Protecting your retirement assets when debt gets out of hand

When debts get out of hand and people turn to bankruptcy for relief, they often worry about whether their assets may be at risk. The answer to this question depends on a variety of factors, including the nature of the assets and the type of bankruptcy involved, as well as the borrower's individual circumstances.

Retirement accounts are protected during bankruptcy

Understandably, retirement accounts are among the assets that people tend to worry about most when filing for bankruptcy. Particularly for those who have spent many years saving and may be approaching retirement age, the thought of losing their 401(k) accounts can be terrifying.

Fortunately, these individuals can breathe a sigh of relief - 401(k) accounts are typically protected from seizure during the bankruptcy process. However, in order to benefit from this protection, it is important to understand how it works.

The liquidation process

Chapter 7 bankruptcy is sometimes referred to as liquidation. This is because Chapter 7 bankruptcy may involve "liquidating" certain assets, or converting them to cash and using them to pay off some of the borrower's debts. Regardless of how many assets are liquidated, most or all of the unsecured debts remaining after liquidation are eliminated, meaning that the borrower is no longer required to pay them back.

While Chapter 7 bankruptcy sometimes requires borrowers to give up certain assets, many people are able to file for Chapter 7 bankruptcy without giving up any assets at all. This is because many types of property are considered "exempt" from liquidation, which means that they cannot be used to pay a person's creditors during bankruptcy.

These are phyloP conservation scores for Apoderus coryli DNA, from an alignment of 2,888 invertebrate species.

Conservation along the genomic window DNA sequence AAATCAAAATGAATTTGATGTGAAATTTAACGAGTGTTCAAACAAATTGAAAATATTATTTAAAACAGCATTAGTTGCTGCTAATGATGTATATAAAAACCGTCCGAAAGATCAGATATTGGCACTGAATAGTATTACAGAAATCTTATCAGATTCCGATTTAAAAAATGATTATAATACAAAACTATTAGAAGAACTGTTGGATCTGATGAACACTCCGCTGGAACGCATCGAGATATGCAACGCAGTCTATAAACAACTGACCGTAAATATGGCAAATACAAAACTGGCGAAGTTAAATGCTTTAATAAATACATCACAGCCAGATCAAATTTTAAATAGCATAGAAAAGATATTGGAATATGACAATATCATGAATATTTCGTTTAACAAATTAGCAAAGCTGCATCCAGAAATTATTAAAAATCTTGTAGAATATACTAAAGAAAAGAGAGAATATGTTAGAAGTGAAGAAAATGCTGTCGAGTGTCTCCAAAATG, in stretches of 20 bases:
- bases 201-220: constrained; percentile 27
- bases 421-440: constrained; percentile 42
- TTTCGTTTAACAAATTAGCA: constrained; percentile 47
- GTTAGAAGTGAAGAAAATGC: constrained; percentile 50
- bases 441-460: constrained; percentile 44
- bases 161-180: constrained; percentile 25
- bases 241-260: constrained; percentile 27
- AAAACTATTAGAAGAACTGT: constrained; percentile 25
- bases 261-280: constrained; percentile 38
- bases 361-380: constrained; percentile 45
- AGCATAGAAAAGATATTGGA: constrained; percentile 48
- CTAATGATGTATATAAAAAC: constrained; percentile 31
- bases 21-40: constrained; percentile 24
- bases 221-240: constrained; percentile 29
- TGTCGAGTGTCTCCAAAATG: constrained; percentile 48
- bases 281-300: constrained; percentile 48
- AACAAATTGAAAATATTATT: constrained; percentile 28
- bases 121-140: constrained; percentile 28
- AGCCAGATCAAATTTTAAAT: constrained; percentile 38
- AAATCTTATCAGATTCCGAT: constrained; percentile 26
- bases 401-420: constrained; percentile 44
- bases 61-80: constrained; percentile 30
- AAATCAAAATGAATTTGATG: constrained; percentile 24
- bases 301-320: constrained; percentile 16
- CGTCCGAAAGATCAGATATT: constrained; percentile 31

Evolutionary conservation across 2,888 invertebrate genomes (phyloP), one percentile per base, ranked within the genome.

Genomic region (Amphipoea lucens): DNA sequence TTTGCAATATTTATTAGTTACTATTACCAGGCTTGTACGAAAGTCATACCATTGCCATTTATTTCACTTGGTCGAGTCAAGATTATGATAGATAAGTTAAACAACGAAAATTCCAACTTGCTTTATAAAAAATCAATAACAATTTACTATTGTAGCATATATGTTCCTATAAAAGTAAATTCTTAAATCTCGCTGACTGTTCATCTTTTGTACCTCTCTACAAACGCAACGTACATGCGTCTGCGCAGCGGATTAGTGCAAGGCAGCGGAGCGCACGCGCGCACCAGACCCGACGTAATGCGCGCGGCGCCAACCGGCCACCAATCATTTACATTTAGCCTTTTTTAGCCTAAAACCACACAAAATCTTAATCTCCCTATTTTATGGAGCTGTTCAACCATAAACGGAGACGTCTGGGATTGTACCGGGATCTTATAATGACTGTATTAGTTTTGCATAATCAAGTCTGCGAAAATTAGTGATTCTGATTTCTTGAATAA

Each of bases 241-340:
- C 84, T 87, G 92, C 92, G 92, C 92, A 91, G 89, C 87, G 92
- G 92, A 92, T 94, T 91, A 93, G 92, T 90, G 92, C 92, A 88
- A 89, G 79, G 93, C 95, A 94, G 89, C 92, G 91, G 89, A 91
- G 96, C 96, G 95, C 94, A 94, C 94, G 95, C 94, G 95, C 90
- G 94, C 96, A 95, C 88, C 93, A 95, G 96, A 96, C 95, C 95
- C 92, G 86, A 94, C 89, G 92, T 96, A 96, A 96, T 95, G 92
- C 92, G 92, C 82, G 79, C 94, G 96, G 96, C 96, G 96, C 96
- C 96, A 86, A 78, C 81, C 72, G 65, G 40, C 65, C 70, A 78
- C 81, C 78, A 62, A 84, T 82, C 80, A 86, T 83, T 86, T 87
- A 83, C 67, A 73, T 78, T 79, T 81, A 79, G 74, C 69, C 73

Withdrawing funds can lead to loss

Pensions, 401(k) accounts, and most other employer-provided retirement accounts are typically considered exempt assets for purposes of liquidation bankruptcy. However, the exemption generally applies only while the funds remain in the retirement account. Thus, it is possible to convert retirement funds from exempt to non-exempt assets simply by withdrawing them from the account prior to filing for bankruptcy.

Unfortunately, this is exactly what many people do when they are overwhelmed by unmanageable debt and struggling to make ends meet. Although withdrawing money from a retirement account may seem like an effective solution in the short term, the long-term consequences can be financially devastating - especially if it only serves to delay an eventual bankruptcy filing that would have happened anyway.

Get legal advice before dipping into retirement funds

Before risking your long-term financial security by depleting your retirement savings to pay off debt, it is wise to discuss your situation with a knowledgeable bankruptcy lawyer. An attorney with broad experience in bankruptcy and consumer debt issues can help you explore your options and advise you on the best way to get out of debt while protecting your financial future.